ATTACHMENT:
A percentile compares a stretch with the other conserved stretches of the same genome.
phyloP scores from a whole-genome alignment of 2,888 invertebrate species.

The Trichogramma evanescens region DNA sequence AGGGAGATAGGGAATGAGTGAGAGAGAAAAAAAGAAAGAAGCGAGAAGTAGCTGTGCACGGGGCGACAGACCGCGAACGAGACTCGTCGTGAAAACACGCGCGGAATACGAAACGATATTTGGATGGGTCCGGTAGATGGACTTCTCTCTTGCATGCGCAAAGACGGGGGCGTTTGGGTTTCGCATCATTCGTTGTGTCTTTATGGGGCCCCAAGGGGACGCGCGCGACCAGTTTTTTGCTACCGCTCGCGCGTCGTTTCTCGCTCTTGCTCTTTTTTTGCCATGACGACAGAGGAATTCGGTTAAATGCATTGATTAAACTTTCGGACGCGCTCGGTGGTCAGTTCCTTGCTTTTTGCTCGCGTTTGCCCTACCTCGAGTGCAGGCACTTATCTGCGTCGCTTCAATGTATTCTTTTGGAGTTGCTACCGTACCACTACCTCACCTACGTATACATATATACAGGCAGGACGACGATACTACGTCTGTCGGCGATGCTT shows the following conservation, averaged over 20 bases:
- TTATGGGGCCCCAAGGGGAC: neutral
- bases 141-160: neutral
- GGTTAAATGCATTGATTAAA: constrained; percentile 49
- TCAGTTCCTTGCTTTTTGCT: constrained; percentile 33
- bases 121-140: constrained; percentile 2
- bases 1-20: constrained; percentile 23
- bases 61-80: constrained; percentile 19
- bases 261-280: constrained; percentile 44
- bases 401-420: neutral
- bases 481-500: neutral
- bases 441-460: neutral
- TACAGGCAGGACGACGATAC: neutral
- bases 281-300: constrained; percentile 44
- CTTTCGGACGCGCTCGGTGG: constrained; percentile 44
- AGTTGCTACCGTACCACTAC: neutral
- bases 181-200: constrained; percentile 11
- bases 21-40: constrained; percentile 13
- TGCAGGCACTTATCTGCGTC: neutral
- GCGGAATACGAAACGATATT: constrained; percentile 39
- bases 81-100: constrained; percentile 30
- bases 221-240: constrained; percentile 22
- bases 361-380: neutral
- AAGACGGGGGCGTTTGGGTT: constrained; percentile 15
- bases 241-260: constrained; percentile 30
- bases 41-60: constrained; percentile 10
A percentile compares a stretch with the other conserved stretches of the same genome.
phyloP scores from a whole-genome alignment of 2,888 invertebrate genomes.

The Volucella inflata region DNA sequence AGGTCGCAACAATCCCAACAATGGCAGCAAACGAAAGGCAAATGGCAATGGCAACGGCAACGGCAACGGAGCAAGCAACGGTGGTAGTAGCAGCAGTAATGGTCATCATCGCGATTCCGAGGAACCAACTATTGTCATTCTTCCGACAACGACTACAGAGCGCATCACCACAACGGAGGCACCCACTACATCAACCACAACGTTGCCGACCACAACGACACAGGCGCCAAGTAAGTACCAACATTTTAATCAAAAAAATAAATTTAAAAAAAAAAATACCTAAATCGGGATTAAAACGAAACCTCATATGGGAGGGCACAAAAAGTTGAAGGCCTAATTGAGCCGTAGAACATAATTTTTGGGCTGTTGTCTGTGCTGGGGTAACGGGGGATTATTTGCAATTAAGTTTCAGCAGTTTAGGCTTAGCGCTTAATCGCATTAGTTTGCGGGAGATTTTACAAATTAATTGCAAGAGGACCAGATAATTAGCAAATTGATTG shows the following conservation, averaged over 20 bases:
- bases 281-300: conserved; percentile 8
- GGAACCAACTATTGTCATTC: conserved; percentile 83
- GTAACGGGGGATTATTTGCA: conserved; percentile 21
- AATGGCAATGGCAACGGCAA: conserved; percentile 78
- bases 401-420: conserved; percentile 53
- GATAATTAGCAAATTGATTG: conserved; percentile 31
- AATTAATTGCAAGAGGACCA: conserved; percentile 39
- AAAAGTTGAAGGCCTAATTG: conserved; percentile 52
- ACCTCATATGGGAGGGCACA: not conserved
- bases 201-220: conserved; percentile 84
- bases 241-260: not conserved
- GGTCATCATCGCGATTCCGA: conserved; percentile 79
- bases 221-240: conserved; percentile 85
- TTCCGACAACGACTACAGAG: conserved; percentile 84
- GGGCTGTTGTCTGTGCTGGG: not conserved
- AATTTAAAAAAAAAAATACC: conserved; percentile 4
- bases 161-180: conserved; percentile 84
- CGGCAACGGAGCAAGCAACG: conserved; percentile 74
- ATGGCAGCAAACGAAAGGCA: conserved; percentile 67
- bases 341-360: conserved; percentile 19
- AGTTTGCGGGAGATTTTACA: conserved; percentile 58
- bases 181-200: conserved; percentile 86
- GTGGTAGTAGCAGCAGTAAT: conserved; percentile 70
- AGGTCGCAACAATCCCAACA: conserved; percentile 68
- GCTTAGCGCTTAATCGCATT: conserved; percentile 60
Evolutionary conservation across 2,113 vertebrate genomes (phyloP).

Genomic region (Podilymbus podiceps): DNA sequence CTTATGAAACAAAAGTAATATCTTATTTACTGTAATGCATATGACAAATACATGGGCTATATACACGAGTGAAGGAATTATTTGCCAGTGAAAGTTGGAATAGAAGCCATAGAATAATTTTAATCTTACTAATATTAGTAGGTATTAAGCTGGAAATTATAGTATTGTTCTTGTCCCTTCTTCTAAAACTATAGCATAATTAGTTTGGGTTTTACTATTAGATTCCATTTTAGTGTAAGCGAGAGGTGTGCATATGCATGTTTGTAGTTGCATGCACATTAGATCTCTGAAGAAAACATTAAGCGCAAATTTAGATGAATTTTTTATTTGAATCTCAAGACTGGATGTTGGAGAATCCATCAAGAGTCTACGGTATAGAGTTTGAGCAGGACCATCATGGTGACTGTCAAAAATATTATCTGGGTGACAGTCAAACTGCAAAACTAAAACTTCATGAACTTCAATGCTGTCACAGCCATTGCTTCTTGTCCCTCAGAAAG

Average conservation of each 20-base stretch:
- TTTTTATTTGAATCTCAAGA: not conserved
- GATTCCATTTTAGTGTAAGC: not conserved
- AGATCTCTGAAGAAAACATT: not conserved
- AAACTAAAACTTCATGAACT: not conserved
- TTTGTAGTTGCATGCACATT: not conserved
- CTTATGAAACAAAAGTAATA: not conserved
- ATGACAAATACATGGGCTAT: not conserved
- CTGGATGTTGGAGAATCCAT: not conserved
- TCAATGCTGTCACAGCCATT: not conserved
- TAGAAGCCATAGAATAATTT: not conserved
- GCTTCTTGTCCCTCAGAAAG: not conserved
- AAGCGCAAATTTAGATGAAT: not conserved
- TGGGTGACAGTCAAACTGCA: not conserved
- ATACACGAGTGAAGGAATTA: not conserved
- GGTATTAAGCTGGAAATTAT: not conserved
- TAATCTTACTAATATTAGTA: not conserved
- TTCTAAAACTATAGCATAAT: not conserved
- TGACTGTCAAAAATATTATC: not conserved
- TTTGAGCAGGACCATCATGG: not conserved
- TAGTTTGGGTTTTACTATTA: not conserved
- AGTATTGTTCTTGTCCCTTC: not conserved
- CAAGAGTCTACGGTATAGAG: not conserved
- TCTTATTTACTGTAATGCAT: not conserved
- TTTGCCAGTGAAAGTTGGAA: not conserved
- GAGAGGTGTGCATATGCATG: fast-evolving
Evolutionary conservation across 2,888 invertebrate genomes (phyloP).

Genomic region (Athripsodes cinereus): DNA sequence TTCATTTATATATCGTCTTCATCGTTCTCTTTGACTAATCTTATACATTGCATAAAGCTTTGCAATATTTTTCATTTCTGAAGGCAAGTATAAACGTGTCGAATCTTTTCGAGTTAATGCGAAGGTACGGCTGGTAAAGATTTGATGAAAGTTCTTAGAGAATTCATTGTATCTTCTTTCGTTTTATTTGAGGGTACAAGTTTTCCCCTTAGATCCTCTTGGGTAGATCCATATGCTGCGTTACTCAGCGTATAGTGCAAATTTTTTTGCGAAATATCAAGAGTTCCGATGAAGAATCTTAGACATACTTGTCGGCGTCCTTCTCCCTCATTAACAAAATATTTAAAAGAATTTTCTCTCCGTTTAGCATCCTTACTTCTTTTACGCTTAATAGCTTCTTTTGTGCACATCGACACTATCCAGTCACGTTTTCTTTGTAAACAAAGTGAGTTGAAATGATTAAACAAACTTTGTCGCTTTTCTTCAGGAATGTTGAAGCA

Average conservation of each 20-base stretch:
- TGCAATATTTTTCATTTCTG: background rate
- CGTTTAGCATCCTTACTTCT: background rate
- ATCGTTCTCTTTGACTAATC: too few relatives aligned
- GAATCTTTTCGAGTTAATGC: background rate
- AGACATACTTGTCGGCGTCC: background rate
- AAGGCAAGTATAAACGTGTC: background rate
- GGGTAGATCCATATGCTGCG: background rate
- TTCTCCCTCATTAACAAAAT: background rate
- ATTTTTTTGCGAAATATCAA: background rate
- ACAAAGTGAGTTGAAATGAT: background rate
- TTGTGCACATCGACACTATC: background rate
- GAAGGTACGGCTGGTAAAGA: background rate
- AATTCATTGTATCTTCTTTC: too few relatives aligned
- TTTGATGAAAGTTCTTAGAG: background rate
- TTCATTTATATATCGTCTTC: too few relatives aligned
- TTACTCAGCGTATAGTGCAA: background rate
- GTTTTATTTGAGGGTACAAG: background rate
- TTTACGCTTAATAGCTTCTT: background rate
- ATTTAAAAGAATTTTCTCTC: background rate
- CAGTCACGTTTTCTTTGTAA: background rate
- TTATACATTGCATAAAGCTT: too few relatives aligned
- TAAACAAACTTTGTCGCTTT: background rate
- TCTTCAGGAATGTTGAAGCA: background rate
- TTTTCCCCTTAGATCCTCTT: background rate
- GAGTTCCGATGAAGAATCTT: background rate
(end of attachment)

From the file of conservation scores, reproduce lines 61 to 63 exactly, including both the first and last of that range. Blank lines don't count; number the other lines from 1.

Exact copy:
- GATTCCATTTTAGTGTAAGC: not conserved
- AGATCTCTGAAGAAAACATT: not conserved
- AAACTAAAACTTCATGAACT: not conserved